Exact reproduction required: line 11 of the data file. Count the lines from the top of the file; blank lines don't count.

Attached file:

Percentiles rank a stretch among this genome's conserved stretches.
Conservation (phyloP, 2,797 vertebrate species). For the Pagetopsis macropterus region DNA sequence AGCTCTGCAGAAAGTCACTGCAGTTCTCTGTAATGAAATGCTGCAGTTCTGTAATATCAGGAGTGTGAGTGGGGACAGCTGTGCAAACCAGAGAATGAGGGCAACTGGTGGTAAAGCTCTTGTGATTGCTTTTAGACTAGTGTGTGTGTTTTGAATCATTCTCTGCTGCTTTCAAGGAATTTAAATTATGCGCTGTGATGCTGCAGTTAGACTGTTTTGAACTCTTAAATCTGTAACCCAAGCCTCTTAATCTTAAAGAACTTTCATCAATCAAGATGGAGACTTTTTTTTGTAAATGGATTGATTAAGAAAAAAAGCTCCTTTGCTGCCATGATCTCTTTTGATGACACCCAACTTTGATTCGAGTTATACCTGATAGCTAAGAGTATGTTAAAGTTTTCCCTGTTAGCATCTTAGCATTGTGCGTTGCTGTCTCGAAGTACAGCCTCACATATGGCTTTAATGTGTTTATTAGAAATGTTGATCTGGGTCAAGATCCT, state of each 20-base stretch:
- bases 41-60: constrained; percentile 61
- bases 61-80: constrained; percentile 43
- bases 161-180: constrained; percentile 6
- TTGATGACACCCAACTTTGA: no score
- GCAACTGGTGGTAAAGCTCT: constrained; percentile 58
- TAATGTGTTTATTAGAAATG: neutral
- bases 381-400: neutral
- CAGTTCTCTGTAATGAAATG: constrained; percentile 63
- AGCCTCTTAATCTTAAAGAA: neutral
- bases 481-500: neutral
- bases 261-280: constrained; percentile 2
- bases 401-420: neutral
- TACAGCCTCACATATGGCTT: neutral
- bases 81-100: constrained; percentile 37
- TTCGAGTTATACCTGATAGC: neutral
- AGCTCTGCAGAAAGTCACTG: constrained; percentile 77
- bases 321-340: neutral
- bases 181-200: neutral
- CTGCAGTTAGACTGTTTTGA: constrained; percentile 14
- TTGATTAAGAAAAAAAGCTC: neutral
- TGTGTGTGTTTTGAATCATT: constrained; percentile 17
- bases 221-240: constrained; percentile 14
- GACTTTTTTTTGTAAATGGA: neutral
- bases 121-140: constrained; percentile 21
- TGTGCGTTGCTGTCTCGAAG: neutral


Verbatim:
- AGCCTCTTAATCTTAAAGAA: neutral